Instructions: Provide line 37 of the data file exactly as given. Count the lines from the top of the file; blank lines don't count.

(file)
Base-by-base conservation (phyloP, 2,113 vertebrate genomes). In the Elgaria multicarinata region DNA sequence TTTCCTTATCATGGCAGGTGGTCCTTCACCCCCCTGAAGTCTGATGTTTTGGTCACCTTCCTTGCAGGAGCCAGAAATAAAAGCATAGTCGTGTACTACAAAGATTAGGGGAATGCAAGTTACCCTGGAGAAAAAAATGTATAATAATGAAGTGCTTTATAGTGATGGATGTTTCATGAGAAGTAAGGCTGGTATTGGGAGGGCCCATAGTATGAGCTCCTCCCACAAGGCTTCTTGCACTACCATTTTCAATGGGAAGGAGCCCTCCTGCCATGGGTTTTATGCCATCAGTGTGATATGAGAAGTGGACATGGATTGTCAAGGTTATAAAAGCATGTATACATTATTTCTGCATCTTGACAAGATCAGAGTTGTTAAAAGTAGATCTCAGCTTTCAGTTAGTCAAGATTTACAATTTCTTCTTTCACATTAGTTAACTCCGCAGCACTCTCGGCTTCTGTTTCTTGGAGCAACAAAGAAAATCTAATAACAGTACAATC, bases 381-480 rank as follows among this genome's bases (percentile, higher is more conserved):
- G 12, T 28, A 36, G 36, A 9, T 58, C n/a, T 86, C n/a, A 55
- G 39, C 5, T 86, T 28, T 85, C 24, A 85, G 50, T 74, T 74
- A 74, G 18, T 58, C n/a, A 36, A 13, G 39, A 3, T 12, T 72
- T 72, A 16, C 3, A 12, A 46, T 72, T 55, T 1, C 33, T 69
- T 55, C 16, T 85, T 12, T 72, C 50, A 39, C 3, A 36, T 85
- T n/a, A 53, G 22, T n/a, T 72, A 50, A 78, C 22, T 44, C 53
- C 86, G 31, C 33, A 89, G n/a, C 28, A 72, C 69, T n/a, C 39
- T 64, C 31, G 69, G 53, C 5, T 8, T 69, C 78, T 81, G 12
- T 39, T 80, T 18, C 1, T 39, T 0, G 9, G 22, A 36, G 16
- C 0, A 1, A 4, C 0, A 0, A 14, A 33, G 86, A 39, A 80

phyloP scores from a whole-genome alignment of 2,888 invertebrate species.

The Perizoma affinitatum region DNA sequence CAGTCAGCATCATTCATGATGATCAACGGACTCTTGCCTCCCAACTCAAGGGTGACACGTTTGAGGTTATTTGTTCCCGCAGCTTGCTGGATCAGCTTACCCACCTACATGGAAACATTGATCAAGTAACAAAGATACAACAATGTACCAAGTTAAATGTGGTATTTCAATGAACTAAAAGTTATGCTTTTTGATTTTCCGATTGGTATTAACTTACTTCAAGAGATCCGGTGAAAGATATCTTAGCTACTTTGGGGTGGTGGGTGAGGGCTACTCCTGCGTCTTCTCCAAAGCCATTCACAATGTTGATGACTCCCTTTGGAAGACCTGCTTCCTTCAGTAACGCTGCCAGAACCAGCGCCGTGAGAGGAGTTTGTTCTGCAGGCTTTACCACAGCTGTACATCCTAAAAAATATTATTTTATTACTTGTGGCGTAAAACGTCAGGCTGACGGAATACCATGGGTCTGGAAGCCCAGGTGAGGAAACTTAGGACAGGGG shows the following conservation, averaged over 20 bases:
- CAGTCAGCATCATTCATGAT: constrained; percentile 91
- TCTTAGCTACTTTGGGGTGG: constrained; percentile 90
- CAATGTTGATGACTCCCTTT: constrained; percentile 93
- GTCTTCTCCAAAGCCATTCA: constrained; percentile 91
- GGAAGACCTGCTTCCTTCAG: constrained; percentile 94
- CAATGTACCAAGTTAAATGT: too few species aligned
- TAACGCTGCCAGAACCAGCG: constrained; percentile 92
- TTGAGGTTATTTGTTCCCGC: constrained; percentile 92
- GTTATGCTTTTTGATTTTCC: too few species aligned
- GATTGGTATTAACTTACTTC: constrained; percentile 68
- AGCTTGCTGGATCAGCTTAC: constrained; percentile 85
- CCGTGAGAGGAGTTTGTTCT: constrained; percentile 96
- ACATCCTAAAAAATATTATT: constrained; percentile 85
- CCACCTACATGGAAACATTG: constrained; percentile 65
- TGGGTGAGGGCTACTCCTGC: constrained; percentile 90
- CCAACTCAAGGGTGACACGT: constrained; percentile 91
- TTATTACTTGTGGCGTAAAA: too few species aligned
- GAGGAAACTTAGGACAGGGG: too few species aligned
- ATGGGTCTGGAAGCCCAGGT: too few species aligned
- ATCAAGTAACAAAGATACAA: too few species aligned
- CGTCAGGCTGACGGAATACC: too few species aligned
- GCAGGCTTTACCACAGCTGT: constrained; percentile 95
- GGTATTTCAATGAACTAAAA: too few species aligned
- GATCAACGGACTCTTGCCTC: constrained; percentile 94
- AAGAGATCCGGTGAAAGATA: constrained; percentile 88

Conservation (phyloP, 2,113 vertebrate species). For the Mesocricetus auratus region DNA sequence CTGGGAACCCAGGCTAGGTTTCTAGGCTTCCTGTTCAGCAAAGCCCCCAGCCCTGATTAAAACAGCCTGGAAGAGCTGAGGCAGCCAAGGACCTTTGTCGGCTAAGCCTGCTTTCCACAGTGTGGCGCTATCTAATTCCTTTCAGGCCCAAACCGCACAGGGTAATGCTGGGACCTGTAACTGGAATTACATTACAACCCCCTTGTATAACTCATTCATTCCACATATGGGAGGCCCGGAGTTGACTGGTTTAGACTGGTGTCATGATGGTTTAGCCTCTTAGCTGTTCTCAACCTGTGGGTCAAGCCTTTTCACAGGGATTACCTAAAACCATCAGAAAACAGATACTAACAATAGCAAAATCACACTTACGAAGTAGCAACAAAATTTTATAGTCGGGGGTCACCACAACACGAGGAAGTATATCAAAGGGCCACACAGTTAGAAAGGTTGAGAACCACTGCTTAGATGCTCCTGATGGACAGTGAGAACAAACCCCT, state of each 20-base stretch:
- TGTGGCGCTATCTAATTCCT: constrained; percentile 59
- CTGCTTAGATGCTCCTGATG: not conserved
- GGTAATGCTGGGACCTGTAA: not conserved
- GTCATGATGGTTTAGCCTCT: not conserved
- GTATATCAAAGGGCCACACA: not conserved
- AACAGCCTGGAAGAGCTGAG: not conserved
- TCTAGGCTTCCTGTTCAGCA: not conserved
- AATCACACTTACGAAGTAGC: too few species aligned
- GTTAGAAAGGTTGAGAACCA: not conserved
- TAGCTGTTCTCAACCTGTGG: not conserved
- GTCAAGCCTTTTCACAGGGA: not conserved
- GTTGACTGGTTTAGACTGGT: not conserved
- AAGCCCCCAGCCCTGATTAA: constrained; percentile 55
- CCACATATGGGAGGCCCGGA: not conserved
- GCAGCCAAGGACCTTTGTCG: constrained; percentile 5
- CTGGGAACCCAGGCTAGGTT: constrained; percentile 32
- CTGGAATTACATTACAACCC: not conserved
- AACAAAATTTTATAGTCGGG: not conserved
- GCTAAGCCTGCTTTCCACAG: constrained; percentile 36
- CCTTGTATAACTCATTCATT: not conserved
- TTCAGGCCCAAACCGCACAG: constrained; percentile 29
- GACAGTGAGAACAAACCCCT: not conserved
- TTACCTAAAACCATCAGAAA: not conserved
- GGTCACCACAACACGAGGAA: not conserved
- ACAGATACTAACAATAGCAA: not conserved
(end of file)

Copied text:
- GATCAACGGACTCTTGCCTC: constrained; percentile 94